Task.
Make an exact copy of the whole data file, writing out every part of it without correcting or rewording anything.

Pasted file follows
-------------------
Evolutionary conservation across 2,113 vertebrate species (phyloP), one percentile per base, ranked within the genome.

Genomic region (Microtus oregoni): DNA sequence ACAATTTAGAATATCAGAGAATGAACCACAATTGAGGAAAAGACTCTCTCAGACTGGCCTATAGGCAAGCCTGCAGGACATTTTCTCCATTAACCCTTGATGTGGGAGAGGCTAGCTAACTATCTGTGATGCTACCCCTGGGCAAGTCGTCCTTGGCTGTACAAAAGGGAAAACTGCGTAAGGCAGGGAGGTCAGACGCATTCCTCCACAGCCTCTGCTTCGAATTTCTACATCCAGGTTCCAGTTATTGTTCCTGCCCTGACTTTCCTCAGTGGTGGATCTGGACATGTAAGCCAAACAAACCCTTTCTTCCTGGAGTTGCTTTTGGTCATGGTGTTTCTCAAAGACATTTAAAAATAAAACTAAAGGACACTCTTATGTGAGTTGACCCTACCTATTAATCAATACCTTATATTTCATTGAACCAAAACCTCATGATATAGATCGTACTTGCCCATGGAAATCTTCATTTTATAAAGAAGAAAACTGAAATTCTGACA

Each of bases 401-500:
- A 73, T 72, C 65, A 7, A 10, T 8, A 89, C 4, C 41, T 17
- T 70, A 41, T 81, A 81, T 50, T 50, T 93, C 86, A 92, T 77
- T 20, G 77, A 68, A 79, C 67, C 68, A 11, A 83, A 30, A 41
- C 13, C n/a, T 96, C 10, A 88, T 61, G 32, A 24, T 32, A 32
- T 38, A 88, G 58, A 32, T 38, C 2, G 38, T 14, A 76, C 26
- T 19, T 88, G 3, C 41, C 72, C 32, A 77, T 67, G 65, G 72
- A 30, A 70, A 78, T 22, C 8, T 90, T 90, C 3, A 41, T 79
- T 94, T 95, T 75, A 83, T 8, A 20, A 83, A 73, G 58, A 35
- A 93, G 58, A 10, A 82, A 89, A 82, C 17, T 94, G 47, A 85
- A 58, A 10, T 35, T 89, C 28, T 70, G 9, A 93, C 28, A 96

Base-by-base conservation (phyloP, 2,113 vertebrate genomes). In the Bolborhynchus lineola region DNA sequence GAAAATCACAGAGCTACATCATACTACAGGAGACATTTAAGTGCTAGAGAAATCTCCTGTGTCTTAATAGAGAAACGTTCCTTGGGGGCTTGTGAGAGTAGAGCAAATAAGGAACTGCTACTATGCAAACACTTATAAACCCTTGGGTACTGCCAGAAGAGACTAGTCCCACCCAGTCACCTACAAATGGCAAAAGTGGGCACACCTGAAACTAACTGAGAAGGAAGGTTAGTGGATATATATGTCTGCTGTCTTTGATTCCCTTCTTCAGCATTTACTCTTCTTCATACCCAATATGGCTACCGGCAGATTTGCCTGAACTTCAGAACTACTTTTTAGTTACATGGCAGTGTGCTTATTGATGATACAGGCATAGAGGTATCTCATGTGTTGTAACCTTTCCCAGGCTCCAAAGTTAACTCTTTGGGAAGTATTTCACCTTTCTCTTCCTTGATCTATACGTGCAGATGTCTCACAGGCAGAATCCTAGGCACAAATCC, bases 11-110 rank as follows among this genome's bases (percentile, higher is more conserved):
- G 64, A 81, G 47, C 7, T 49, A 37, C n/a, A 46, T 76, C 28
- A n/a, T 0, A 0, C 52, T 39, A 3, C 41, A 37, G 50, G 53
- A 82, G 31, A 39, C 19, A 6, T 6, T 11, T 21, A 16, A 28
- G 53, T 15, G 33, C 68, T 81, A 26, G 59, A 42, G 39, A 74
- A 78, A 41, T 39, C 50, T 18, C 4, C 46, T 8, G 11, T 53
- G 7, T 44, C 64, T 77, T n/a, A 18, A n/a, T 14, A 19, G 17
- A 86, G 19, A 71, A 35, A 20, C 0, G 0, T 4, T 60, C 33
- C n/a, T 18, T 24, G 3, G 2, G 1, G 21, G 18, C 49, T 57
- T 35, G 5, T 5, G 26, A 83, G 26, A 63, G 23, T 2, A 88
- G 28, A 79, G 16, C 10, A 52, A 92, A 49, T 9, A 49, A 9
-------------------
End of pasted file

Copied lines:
Evolutionary conservation across 2,113 vertebrate species (phyloP), one percentile per base, ranked within the genome.

Genomic region (Microtus oregoni): DNA sequence ACAATTTAGAATATCAGAGAATGAACCACAATTGAGGAAAAGACTCTCTCAGACTGGCCTATAGGCAAGCCTGCAGGACATTTTCTCCATTAACCCTTGATGTGGGAGAGGCTAGCTAACTATCTGTGATGCTACCCCTGGGCAAGTCGTCCTTGGCTGTACAAAAGGGAAAACTGCGTAAGGCAGGGAGGTCAGACGCATTCCTCCACAGCCTCTGCTTCGAATTTCTACATCCAGGTTCCAGTTATTGTTCCTGCCCTGACTTTCCTCAGTGGTGGATCTGGACATGTAAGCCAAACAAACCCTTTCTTCCTGGAGTTGCTTTTGGTCATGGTGTTTCTCAAAGACATTTAAAAATAAAACTAAAGGACACTCTTATGTGAGTTGACCCTACCTATTAATCAATACCTTATATTTCATTGAACCAAAACCTCATGATATAGATCGTACTTGCCCATGGAAATCTTCATTTTATAAAGAAGAAAACTGAAATTCTGACA

Each of bases 401-500:
- A 73, T 72, C 65, A 7, A 10, T 8, A 89, C 4, C 41, T 17
- T 70, A 41, T 81, A 81, T 50, T 50, T 93, C 86, A 92, T 77
- T 20, G 77, A 68, A 79, C 67, C 68, A 11, A 83, A 30, A 41
- C 13, C n/a, T 96, C 10, A 88, T 61, G 32, A 24, T 32, A 32
- T 38, A 88, G 58, A 32, T 38, C 2, G 38, T 14, A 76, C 26
- T 19, T 88, G 3, C 41, C 72, C 32, A 77, T 67, G 65, G 72
- A 30, A 70, A 78, T 22, C 8, T 90, T 90, C 3, A 41, T 79
- T 94, T 95, T 75, A 83, T 8, A 20, A 83, A 73, G 58, A 35
- A 93, G 58, A 10, A 82, A 89, A 82, C 17, T 94, G 47, A 85
- A 58, A 10, T 35, T 89, C 28, T 70, G 9, A 93, C 28, A 96

Base-by-base conservation (phyloP, 2,113 vertebrate genomes). In the Bolborhynchus lineola region DNA sequence GAAAATCACAGAGCTACATCATACTACAGGAGACATTTAAGTGCTAGAGAAATCTCCTGTGTCTTAATAGAGAAACGTTCCTTGGGGGCTTGTGAGAGTAGAGCAAATAAGGAACTGCTACTATGCAAACACTTATAAACCCTTGGGTACTGCCAGAAGAGACTAGTCCCACCCAGTCACCTACAAATGGCAAAAGTGGGCACACCTGAAACTAACTGAGAAGGAAGGTTAGTGGATATATATGTCTGCTGTCTTTGATTCCCTTCTTCAGCATTTACTCTTCTTCATACCCAATATGGCTACCGGCAGATTTGCCTGAACTTCAGAACTACTTTTTAGTTACATGGCAGTGTGCTTATTGATGATACAGGCATAGAGGTATCTCATGTGTTGTAACCTTTCCCAGGCTCCAAAGTTAACTCTTTGGGAAGTATTTCACCTTTCTCTTCCTTGATCTATACGTGCAGATGTCTCACAGGCAGAATCCTAGGCACAAATCC, bases 11-110 rank as follows among this genome's bases (percentile, higher is more conserved):
- G 64, A 81, G 47, C 7, T 49, A 37, C n/a, A 46, T 76, C 28
- A n/a, T 0, A 0, C 52, T 39, A 3, C 41, A 37, G 50, G 53
- A 82, G 31, A 39, C 19, A 6, T 6, T 11, T 21, A 16, A 28
- G 53, T 15, G 33, C 68, T 81, A 26, G 59, A 42, G 39, A 74
- A 78, A 41, T 39, C 50, T 18, C 4, C 46, T 8, G 11, T 53
- G 7, T 44, C 64, T 77, T n/a, A 18, A n/a, T 14, A 19, G 17
- A 86, G 19, A 71, A 35, A 20, C 0, G 0, T 4, T 60, C 33
- C n/a, T 18, T 24, G 3, G 2, G 1, G 21, G 18, C 49, T 57
- T 35, G 5, T 5, G 26, A 83, G 26, A 63, G 23, T 2, A 88
- G 28, A 79, G 16, C 10, A 52, A 92, A 49, T 9, A 49, A 9